Posts tagged storytelling
Live Storytelling: An Employer's Evolution | Sean Barnes

Sean Barnes is the owner of Ladles Soup, a family-owned restaurant specializing in soup, sandwiches and salads. Sean moved here recently from Charleston and he was looking for a way to get more involved in the community, when he met Emily. The story he shares is about the relationships that he formed with Emily as an employer and how it woke him up to a whole new idea of what it can mean to be a boss.

He told his story at our BYOB(reakfast), a storytelling event held at Starfire monthly.

TRANSCRIPT: In March, I moved up here to Cincinnati with my husband from Charleston, South Carolina. We started this franchise company in Charleston, South Caroline in 2007 and we have 13 nationally. We moved to Ohio because one of our friends decided they didn’t want to own the store anymore. So we took over the market, moved our entire life up here, bought a home even. Fell in love with the city it’s great. Met Emily with Chris, he came in and asked for job opportunities. My first initial response or my first thought because Emily has cerebral palsy so she’s actually in a wheelchair with a controller. So my first thought was, well I mean I would love to but there’s no job here for you in this industry because you have to stand up all day, and you have to be able to reach certain things. And I’m just thinking like it’s not going to be, I’m not going to be able to give her something because she does not have the ability to perform the task. So then Chris said she really enjoyed social media. I was like ok well maybe there would be something there. So I thought about it and we hadn’t had anybody overseeing our social media except for my step-dad because its family owned and operated.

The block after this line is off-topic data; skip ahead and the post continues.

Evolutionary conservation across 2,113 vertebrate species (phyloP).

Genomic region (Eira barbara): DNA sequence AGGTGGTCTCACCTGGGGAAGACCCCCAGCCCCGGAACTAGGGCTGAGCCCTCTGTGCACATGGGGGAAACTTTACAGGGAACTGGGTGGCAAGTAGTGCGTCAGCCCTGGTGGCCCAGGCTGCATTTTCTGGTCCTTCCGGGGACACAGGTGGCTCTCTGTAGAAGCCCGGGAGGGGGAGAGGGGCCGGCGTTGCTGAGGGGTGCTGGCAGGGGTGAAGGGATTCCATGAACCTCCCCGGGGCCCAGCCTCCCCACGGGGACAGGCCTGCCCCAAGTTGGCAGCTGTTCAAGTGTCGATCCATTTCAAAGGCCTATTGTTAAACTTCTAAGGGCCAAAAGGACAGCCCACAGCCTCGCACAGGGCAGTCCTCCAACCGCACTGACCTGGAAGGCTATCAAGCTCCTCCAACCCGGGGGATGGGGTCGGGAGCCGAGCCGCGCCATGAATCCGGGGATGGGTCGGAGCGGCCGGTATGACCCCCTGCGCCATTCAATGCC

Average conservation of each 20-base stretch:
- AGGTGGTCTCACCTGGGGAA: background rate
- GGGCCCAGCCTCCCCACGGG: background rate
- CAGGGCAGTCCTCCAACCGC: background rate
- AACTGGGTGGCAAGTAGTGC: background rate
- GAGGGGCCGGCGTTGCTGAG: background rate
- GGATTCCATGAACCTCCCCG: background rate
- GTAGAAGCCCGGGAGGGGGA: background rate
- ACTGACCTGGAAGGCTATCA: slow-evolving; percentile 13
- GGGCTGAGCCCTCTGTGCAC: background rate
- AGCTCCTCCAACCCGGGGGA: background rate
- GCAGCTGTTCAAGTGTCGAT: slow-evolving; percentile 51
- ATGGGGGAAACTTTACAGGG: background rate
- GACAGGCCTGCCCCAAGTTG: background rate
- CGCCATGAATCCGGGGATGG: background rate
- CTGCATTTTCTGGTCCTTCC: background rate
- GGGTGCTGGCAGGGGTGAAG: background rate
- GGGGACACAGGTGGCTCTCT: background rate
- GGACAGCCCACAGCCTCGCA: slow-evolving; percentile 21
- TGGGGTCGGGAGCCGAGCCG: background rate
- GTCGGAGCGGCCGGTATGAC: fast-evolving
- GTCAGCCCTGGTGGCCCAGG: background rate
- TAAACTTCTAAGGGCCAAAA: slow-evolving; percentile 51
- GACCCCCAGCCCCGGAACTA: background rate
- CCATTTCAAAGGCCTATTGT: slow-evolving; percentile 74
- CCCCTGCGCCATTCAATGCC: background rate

So he runs the Facebook and Instagram and everything. So we really wanted to entangle ourselves into the Cincinnati community since we have no roots here. So I thought what better way then to be involved in a community organization such as Starfire. So I asked him if we could let Emily take over. And then we figured out that we would do this program called Emily’s choice. Which really helped us out too, she could come in, she would try the food, she would try like the half sandwich and something off the menu and she would create this combination. And then she would take it home and try it and I would request that she would send me a rough draft of her feedback of the food by Friday. At first it was like three sentences of the food and then four of like personal experiences throughout the week.